• Trouble with finances or relationships
  • Stealing Vicodin or money to get the drug
  • Lying about or hiding their Vicodin use 
  • Experiencing withdrawal symptoms if they stop using Vicodin
  • Being unable to stop their Vicodin use

For a full list of symptoms and side effects of Vicodin addiction, go to Signs, Symptoms and Side Effects of Vicodin Abuse → 

Why Is Vicodin Addictive?

Vicodin and other opioids are addictive because they cause a flood of pleasure and euphoria that does not occur with other types of stimuli, such as food, friendship or games. The rush of euphoria is caused by Vicodin binding to mu-opioid receptors. Opioid receptors are the complex pathway in the body that is responsible for activating and suppressing pain responses. Abusing opioids takes advantage of this innate system to make a person feel good. Vicodin also increases levels of dopamine, which reinforces drug-seeking behavior and motivates people to continue using substances.

What is Vicodin used for?

Vicodin is used for the management of acute or chronic pain. It is most often prescribed for mild to moderate pain after surgery.

How much Vicodin is too much?

Tolerance to the drug varies widely from one person to another. Any amount more than what has been prescribed is too much. Abusing Vicodin greatly increases the risk of addiction.

What does Vicodin look like?

Vicodin tablets are white, oblong and imprinted with “VICODIN” on one side. The other side has the strength of the drug listed on it.

Vicodin Addiction Treatment in Columbus, Ohio

When looking for a Vicodin addiction treatment program, it’s important to find a rehab center that can ensure your needs are met in recovery. The best addiction treatment facilities offer:

  • Well-trained and licensed medical staff
  • Evidence-based treatment approaches
  • A full continuum of care
  • Dual diagnosis treatment for co-occurring mental health disorders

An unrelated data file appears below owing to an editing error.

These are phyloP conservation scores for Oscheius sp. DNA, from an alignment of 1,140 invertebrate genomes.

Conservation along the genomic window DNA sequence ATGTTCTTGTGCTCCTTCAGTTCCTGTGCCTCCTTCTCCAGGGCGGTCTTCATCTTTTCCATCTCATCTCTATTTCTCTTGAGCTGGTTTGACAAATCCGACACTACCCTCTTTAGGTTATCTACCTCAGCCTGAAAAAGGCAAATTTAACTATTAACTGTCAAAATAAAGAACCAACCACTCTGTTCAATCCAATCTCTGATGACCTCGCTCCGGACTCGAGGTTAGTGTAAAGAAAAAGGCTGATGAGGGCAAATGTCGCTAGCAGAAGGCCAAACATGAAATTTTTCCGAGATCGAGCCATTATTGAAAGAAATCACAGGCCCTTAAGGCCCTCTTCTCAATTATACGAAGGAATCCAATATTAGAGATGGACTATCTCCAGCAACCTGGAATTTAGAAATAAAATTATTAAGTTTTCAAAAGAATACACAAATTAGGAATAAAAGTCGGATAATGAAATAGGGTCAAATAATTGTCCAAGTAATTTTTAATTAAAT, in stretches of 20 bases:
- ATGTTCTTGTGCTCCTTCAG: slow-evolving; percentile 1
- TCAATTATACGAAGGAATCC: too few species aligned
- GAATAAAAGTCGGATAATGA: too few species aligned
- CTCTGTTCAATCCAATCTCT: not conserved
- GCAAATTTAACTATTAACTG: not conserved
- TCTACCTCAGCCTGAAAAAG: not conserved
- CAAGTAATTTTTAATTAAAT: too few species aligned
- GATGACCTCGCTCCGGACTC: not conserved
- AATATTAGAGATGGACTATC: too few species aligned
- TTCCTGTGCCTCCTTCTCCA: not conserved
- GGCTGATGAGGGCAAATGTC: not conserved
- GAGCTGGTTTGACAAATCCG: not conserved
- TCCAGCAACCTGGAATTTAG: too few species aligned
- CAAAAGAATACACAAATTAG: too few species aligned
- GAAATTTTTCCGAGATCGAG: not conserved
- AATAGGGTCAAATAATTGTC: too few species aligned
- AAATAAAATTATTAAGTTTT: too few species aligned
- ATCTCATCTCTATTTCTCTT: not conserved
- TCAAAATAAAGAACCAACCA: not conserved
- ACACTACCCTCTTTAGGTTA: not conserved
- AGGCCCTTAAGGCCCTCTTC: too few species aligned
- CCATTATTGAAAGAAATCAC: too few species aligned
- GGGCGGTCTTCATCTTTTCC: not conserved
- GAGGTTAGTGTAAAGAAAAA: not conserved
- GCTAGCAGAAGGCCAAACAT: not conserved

• Aftercare services
  • Treatment for a variety of substance addictions

Typically, the treatment process will begin with a medical detox program. Medical detox is important because it helps to treat and prevent dangerous withdrawal symptoms. For example, a person quitting Vicodin can become dehydrated because they are likely to have withdrawal symptoms like diarrhea, nausea and vomiting. Medical detox helps to treat these concerns. Other medications can also be used to prevent the ongoing cravings that can lead to relapse.

After medical detox, clients begin addiction treatment at the rehab facility. Treatment includes group and individual therapy, medical appointments, counseling, peer support meetings, recreation and more. Many people begin treatment in an inpatient setting and gradually transition to outpatient care. In some situations, people with less severe addictions may begin outpatient treatment immediately after completing their detox program. After completing a rehab program, clients then begin the aftercare phase of treatment. Aftercare involves maintenance programs, relapse prevention strategies, alumni events, support group meetings and much more.

Ohio Resources for Opiate Addiction

There are many helpful resources for Ohioans struggling with opioid addiction, including:

If you or someone you love is struggling with Vicodin abuse and addiction in Ohio, The Recovery Village Columbus is here to help. Contact us today to learn more about Vicodin addiction treatment programs that can work well for your situation.

The Recovery Village Columbus aims to improve the quality of life for people struggling with a substance use or mental health disorder with fact-based content about the nature of behavioral health conditions, treatment options and their related outcomes. We publish material that is researched, cited, edited and reviewed by licensed medical professionals. The information we provide is not intended to be a substitute for professional medical advice, diagnosis or treatment. It should not be used in place of the advice of your physician or other qualified healthcare provider.